Star Wars: Dialogue and Dark Horse

The Mira-cle Origins of one of Padmé’s greatest lines

As Star Wars fans will appreciate, many of the finest moments in the Prequel Trilogy centre upon the Queen of, and later Senator for, Naboo, publicly known as Padmé Amidala. Like her daughter in years to come, Padmé represents a blend of both soldier and senator; her dialogue keeping pace with even that grand sass-master Obi-Wan Kenobi.

One of her best lines, certainly one of the most poignant, comes about forty minutes into Revenge of the Sith, during a period when Anakin’s allegiances are being tested:

“This war represents a failure to listen. Now you’re closer to the Chancellor than anyone — please, ask him to stop the fighting and let diplomacy resume!”

It’s a key political line, albeit not the most famous Amidala political line (that accolade must surely go to “so this is how democracy dies…”). It is key because it underscores her role as a politician, her distaste for open conflict and commitment to Republic values.

Dear reader, alas, it’s a line that is likely to have been recycled almost in its entirety.

Years prior, Dark Horse comics was hard at work pumping out a metric ton of comics detailing the events of The Clone Wars. Mace Windu: Jedi is a one-shot from that period following the eponymous Jedi as he journeys to the planet Ruul in hopes of bringing back several Jedi who have left the order in protest of the war.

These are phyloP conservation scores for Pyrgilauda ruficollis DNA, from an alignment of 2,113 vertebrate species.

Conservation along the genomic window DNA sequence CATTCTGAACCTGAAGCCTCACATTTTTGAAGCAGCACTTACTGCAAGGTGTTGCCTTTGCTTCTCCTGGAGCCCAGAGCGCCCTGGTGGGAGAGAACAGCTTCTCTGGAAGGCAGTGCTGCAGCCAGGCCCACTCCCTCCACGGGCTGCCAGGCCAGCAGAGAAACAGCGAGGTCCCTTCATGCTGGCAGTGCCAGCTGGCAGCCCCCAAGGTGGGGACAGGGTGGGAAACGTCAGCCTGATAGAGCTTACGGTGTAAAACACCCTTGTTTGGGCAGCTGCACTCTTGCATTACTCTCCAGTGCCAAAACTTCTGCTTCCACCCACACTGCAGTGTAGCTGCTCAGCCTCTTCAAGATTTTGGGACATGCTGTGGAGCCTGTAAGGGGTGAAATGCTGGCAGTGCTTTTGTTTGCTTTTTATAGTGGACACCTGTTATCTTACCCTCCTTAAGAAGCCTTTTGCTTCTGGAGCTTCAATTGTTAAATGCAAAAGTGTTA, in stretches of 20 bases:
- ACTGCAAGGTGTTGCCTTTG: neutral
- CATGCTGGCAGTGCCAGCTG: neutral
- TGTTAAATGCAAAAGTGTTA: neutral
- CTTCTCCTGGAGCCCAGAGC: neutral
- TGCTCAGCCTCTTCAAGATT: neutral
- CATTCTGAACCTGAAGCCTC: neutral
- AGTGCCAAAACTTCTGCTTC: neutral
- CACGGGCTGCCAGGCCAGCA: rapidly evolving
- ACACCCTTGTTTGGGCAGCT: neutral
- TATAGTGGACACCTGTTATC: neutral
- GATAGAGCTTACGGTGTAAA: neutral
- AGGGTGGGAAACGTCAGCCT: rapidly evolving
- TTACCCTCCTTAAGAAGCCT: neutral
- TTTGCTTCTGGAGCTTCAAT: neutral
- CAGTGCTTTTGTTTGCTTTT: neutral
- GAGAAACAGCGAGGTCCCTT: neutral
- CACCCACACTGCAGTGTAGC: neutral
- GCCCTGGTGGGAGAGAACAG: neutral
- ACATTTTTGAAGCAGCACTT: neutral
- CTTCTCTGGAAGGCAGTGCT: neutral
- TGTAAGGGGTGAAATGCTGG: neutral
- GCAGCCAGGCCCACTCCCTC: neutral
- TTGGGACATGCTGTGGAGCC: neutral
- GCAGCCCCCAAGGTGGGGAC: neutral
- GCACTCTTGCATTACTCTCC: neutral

There are some beautiful moments in this comic as Mace listens to the various reasons each Jedi turned away from the Jedi Order.

Fans will recognize K’kruhk, Jeisel and Sora Bulq as recurring characters in the Dark Horse universe. Couched among them however is the near-human healer, Mira (no, not the bounty hunter from KOTOR II). And when asked why she left the order, Mira says the following:

“I — and those for whom I represent — believe that this war represents a failure to listen. Among the Confederacy are those with just complaints. We need to stop fighting and let diplomacy resume.”

This comic was released in February 2003 — a two years years before Revenge of the Sith’s release on May 19th, 2005.

I’m not crying foul on George Lucas, whose appreciation for the Dark Horse comics is what gave us Aayla Secura in Attack of the Clones and Revenge of the Sith.

As fans know Star Wars media has a way of bleeding together, like old ships from West End Games appearing in Star Wars Rebels. Likewise there is likely to be a much closer proximity between the script writing process and the comic book’s publication.

I do, however, enjoy highlighting the likely origins of the line. Like most characters that appeared in Dark Horse and nowhere else, Mira is overlooked by most fans, which is a tragedy. As I’ve expressed elsewhere, Dark Horse brought some of the greatest Star Wars stories ever told (I am an upapologetic fanboy of Quinlan Vos).

Mira’s words live on for fans now via Padmé, even if Mira’s name doesn’t.

Her wisdom is all the more relevant nowadays. If we lose these older moving stories in the raft of new canon works we will all, as fans, be guilty of a failure to listen.

, even if her name doesn’t and its important to listen. Her wisdom is all the more relevant nowadays. If we lose these older moving stories in the raft of new canon works, we will all, as fans, be guilty of a failure to listen.

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